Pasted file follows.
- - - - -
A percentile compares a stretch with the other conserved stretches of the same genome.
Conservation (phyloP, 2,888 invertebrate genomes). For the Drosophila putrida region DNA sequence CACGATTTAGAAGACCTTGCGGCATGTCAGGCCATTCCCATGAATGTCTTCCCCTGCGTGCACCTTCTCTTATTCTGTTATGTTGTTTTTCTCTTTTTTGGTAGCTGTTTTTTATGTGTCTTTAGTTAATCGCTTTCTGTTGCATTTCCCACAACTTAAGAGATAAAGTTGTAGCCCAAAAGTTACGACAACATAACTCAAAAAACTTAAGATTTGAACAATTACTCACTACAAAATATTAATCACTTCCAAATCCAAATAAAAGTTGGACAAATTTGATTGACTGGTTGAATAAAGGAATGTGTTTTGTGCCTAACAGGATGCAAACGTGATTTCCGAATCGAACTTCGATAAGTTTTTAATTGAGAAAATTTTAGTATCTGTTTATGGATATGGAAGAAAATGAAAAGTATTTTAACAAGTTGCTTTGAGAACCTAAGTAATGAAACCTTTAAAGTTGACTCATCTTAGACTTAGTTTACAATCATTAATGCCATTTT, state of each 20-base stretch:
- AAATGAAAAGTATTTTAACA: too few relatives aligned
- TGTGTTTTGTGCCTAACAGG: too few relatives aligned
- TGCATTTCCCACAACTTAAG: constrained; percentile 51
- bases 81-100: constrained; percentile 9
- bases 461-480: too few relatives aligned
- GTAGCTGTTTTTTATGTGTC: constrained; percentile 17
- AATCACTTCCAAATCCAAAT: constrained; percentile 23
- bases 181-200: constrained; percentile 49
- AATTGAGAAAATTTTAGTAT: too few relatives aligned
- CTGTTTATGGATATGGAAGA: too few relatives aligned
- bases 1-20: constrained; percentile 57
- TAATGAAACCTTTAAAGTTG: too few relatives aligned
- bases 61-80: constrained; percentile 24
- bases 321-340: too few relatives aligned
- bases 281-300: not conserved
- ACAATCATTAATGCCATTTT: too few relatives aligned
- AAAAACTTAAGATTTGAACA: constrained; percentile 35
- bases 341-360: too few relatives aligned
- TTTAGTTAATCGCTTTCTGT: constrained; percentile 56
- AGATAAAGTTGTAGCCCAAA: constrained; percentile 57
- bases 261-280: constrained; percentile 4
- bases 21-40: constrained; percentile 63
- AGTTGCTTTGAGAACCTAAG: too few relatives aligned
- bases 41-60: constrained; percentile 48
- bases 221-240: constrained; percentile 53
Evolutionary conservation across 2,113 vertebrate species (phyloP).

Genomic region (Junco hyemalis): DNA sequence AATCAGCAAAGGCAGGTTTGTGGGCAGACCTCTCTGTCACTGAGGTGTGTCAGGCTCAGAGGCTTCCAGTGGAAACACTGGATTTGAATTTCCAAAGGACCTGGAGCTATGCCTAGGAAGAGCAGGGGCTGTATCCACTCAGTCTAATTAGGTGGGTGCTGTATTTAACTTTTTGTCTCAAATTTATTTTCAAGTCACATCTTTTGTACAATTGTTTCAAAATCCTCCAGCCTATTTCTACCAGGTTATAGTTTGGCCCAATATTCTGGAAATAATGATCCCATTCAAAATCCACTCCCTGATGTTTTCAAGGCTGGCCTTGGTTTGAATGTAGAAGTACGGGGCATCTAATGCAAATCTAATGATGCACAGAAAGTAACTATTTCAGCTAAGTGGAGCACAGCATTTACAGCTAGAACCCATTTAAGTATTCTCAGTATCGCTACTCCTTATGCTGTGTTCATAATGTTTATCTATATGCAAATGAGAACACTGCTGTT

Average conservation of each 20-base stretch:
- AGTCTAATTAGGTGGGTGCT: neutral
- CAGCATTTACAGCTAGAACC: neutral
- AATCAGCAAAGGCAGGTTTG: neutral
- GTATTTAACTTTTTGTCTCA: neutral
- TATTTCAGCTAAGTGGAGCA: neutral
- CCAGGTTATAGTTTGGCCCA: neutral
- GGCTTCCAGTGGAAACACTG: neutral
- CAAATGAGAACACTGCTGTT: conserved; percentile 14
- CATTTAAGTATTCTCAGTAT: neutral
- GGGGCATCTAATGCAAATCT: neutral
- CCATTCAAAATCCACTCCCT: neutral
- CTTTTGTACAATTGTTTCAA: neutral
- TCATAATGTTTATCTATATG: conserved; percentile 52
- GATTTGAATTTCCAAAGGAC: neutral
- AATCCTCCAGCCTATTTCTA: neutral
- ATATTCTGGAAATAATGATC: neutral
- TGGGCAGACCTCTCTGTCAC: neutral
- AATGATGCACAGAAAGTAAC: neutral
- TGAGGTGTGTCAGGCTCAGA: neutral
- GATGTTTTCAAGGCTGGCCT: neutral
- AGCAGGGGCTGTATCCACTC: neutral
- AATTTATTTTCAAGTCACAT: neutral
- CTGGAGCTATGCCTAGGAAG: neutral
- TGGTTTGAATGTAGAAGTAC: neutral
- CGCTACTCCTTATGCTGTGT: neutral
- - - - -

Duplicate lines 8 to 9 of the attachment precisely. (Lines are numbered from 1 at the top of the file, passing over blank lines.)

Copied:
- GTAGCTGTTTTTTATGTGTC: constrained; percentile 17
- AATCACTTCCAAATCCAAAT: constrained; percentile 23